Why Is My Dryer Not Drying? How to Fix It

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If clothes are coming out of the dryer still wet or damp, you most likely have a lint blockage or a blown thermal fuse. If clearing out the lint from the lint screen and dryer vent and replacing the thermal fuse do not fix the issue, the dryer’s heating element, cycling thermostat, thermistor, or timer should be checked for faults. To check these components, you will need to check your dryer’s manual for location and access instructions. Make sure to disconnect the power or gas before removing the relevant access panels.

1. Tripped Circuit Breaker

Before checking the dryer for defective parts, make sure the dryer circuit breaker has not been tripped. An electric dryer has two 120-volt breakers, one for heating and one for power. A tripped heating circuit breaker would explain why the dryer is running but not drying.

  1. Check your electrical panel for tripped circuit breakers.
  2. Reset any tripped circuit breakers and replace any blown fuses.

2. Clogged Lint Screen

If the dryer’s lint screen is clogged, the dryer is prevented from being able to exhaust hot air from the dryer, which can cause the clothes not to dry properly. For your dryer to perform optimally, the lint screen should be cleaned after every cycle.

Follow these steps to check the lint screen:

  1. Take out the lint screen, and wash it in the sink with soap and warm water.
  2. While the screen is drying, use a vacuum attachment to get into the slot the lint screen goes into.
  3. For a more thorough clean, unscrewing and/or unclamping the panel surrounding the lint screen will provide better access. Make sure to disconnect the dryer from the power and turn off the gas (if applicable) before proceeding.

3. Ventilation Blockage

Even with a lint screen, lint can still enter the dryer’s vent and prevent the dryer from drying. To check for a ventilation blockage, you will need to access and clean out the dryer vent at the back of the dryer. If you can access the outside vent, you can test if the ventilation is working by checking for a warm, consistent airflow.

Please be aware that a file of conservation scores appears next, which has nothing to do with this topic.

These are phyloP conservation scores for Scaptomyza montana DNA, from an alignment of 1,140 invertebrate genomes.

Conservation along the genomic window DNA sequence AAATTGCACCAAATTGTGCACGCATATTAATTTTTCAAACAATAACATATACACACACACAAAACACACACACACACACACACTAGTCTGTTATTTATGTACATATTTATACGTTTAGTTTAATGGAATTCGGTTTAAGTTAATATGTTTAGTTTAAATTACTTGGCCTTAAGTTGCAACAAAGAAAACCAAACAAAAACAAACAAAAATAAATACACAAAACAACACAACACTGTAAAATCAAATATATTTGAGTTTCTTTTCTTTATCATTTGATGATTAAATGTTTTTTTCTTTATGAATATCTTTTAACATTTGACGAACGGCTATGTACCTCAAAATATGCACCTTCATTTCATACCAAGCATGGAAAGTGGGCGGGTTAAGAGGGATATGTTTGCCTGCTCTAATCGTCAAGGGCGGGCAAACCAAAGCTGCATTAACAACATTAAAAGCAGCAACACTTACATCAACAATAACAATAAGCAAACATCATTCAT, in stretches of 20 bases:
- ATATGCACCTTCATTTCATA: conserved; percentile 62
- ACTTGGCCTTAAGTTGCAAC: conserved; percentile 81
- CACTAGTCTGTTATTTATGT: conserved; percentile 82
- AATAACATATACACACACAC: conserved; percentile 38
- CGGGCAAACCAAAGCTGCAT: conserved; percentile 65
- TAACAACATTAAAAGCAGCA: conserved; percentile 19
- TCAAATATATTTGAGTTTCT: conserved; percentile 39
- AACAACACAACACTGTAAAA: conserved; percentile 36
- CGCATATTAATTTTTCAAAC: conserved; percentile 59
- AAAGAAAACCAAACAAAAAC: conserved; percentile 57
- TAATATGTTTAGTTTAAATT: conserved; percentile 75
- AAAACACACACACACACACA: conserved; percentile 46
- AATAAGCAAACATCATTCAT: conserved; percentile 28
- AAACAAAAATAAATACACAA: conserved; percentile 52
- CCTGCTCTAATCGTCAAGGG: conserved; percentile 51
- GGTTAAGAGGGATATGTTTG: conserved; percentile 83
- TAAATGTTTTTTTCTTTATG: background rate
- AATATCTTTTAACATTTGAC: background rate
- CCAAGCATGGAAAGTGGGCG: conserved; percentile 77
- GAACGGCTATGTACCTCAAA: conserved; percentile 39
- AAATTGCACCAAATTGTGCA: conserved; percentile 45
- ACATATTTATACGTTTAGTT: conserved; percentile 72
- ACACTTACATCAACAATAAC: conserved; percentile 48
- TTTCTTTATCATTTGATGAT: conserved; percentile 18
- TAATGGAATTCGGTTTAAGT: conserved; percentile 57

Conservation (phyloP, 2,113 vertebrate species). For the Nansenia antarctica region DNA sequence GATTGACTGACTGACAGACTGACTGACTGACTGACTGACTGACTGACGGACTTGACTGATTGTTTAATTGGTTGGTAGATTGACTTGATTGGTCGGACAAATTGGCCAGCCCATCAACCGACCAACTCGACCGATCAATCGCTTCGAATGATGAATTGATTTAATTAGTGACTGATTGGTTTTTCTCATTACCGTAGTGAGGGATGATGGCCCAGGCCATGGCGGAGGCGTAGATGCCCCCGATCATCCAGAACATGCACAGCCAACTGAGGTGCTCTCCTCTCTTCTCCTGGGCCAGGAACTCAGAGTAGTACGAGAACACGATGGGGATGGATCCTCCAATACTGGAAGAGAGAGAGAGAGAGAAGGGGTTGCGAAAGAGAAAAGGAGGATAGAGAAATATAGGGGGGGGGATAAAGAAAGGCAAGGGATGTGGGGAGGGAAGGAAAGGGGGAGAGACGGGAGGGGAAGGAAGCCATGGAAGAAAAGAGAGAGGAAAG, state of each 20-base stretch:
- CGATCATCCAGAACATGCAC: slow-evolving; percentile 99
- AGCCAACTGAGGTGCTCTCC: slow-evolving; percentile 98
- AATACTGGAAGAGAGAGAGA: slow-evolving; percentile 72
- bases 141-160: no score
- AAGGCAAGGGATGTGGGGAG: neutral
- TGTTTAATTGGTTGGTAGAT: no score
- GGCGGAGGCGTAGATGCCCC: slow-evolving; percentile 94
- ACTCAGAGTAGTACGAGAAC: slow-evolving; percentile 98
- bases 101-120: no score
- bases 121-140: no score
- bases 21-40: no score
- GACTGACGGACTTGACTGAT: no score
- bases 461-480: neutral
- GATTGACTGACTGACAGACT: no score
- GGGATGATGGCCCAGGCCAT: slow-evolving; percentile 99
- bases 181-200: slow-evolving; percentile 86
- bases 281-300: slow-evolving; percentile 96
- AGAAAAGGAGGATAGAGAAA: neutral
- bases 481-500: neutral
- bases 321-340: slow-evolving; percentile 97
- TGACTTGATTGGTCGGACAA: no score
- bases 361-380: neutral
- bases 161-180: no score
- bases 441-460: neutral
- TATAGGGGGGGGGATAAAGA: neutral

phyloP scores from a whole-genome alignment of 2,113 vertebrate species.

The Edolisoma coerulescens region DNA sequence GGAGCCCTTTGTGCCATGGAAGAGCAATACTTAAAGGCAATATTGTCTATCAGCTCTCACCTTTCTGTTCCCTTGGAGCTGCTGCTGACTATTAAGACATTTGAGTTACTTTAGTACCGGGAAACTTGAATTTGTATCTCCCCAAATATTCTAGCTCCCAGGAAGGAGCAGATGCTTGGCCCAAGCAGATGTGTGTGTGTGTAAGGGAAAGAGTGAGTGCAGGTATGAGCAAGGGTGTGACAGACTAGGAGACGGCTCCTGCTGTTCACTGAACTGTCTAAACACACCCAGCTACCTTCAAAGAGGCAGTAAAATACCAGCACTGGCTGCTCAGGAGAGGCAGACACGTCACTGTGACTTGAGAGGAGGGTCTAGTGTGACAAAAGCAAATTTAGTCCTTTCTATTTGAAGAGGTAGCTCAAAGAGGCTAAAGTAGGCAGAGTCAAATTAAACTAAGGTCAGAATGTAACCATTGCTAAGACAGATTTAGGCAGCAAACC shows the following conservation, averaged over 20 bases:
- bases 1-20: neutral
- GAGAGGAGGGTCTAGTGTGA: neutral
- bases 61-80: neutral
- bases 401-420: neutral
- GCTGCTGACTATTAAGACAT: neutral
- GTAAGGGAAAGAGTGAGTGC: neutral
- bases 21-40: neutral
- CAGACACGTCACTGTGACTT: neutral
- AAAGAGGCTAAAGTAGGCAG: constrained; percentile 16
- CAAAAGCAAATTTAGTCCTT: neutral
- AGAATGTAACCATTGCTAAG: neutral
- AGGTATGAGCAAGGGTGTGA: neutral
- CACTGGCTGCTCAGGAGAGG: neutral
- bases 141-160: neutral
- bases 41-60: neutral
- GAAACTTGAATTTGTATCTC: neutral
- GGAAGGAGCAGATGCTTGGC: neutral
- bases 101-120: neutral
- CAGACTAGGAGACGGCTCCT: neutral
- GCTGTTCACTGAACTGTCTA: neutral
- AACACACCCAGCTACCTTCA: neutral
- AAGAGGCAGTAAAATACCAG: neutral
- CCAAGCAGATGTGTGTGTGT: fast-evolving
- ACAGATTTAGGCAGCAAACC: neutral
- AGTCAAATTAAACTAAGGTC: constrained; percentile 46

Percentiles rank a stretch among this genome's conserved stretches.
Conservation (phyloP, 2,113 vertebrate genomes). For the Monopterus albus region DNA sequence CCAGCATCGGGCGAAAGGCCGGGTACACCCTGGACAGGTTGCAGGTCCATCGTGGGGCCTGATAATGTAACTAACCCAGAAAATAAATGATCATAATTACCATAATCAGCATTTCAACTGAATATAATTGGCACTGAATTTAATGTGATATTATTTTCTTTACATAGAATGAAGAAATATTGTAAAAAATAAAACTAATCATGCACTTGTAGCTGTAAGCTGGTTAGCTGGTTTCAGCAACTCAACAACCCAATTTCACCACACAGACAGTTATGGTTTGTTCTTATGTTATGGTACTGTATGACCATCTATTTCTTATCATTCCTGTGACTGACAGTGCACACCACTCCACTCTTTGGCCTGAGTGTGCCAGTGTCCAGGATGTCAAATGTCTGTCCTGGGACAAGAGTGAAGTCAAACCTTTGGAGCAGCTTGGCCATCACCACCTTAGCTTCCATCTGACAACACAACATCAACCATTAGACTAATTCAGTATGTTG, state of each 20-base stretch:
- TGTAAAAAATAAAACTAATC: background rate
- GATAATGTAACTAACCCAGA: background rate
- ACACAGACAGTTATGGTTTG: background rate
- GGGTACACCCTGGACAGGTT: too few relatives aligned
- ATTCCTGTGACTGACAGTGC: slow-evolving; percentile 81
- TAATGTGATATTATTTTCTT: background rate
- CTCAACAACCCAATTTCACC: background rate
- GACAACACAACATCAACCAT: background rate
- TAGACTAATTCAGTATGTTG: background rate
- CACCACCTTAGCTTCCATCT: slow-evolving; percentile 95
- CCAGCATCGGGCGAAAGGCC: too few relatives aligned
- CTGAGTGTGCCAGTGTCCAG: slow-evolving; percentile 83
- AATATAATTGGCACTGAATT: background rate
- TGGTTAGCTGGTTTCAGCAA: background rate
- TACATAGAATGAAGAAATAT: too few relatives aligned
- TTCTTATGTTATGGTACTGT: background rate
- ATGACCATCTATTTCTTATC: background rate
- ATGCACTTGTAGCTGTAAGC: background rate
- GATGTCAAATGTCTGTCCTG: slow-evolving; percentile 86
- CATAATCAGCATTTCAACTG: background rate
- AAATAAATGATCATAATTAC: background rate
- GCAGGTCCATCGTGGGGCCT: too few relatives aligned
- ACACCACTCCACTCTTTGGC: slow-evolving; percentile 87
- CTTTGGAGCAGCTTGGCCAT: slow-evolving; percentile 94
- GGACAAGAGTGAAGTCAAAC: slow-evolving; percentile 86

Follow these steps to check the dryer ventilation:

  1. Disconnect the dryer from the power source. If you have a gas dryer, turn off the gas.
  2. Take out the ventilation hose by removing the metal tape, unscrewing or unclipping it from the dryer. Removing the panel surrounding the ventilation area may provide better access to this area.
  3. Purchase a ventilation cleaning kit or use a vacuum attachment to clean the area.
  4. Reattach the hose to the dryer, making sure it is not scrunched up so that air can flow through the hose.

4. Blown Thermal Fuse

One of the most common causes of a dryer not heating is a blown thermal fuse. The thermal fuse is a safety device designed to prevent your dryer from catching fire. With newer models, if the dryer temperature exceeds a certain level, the thermal fuse will blow, and the dryer stops working. On older models, the dryer may continue to work but without producing heat. If the thermal fuse has blown, it cannot be fixed and will need to be replaced.

Follow these steps to check the thermal fuse:

  1. Disconnect the dryer from the power source. If you have a gas dryer, turn off the gas.